Saturday, July 18, 2015

Khamenei's Eid al Fitr Speech

Ayatollah Khamenei's Eid al Fitr speech has received quite a bit of attention in the international press (herehere and here) because it is the first time Khamenei has spoken directly about the recent nuclear deal between the P5+1 and Iran. The speech was nothing out of the ordinary, as Khamenei repeated the same tropes he has repeated for decades. This was immediately jumped upon as proof that Iran, and Khamenei in particular, negotiated in bad faith, that Iran will never change et cetera et cetera. It is much more complicated than this.

Once again, the people saying this do little more than display their intense narcissism and lack of political acumen. These speeches are nearly always about domestic issues more than international ones (even when talking about international affairs), and at the same time they must be taken in context. Khamenei is a reactionary, a pragmatic one at that, but his political bent remains one way and will remain this way. This doesn't mean that Iran isn't going to change; Khamenei himself is threatened by this change and must act to mitigate this. The Eid al Fitr speech is a way for him to do this.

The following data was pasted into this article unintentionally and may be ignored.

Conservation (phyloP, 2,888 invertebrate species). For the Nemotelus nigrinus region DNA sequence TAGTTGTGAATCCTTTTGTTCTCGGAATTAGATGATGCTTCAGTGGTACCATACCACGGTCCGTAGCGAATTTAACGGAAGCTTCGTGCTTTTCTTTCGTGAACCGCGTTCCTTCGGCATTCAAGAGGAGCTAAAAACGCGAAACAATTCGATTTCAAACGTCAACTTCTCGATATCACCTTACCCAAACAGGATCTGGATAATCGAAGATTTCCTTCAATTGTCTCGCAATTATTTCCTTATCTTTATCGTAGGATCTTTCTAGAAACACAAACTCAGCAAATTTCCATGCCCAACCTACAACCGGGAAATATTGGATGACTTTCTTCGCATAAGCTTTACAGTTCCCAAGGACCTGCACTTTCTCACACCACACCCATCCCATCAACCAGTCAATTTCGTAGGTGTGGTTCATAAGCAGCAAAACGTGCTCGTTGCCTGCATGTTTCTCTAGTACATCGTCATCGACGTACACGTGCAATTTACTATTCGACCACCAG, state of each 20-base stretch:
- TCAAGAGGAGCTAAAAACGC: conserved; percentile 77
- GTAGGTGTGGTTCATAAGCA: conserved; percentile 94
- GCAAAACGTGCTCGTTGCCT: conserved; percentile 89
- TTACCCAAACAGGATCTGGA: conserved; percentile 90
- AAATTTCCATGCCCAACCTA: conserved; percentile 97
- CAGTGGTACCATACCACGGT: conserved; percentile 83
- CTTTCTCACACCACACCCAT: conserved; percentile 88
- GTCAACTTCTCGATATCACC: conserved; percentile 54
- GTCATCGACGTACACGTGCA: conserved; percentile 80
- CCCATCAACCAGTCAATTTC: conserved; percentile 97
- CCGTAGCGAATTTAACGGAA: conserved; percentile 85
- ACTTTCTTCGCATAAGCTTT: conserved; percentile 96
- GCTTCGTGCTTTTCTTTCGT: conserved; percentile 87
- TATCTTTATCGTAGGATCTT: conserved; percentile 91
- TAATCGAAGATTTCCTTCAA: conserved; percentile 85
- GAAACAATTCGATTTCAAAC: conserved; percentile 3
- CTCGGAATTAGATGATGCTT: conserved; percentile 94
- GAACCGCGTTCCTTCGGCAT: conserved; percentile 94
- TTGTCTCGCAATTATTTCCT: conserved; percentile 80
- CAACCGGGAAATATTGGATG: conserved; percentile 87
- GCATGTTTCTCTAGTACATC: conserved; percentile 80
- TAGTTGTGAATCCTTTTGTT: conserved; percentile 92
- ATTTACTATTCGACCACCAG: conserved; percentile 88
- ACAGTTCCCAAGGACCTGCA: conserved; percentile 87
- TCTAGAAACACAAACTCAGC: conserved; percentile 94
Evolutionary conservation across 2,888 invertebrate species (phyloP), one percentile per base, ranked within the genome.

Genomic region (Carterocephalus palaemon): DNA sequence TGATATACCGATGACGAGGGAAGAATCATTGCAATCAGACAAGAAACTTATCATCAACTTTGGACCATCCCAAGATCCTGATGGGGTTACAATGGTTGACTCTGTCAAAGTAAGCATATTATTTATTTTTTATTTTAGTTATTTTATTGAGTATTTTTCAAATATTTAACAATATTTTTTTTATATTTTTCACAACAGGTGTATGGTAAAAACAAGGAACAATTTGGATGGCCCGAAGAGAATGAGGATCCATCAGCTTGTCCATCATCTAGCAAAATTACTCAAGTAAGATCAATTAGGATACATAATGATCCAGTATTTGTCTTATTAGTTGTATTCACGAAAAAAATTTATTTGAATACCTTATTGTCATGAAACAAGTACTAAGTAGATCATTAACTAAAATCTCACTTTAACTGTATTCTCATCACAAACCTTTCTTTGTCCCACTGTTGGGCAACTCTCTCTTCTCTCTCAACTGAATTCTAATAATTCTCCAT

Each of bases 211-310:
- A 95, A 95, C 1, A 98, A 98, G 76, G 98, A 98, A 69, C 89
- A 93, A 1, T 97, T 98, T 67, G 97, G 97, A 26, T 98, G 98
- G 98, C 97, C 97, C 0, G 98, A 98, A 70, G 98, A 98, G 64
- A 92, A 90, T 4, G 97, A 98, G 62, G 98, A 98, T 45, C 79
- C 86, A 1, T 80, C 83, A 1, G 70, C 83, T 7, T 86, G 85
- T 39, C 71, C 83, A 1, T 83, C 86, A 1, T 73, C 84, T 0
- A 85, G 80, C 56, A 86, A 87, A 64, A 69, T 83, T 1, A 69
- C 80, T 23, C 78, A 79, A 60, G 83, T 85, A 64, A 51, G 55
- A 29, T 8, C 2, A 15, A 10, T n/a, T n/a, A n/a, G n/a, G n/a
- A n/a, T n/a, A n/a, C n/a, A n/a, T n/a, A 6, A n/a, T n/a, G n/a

Rouhani, like Khatami a decade ago and Montazeri 30 years ago, is a challenge to the Ayatollah's politics. This coming year is a most important one, as the Majles and the Assembly of Experts both are slated to hold one of the most significant elections in the history of the Islamic Republic. Khamenei wishes to ensure his legacy continues once he dies, which means stifling domestic dissent, especially reformists, and electing a conservative AoE, so that if Khamenei were to die during this 8 year term, an 'acceptable' principalist candidate (or candidates) are selected to succeed him.

Iran needed the sanctions relief, and this gives room to Rouhani and his administration to improve the economy (one of the few important things the Iranian president has some degree of control over), but at the same time Khamenei wants to makes sure that the hardliners are not sidelined. I expect crackdowns, especially in the media (probably a closure or a lawsuit directed at reformist newspapers or journalists), as Khamenei tries to give a boost to the Islamic right.

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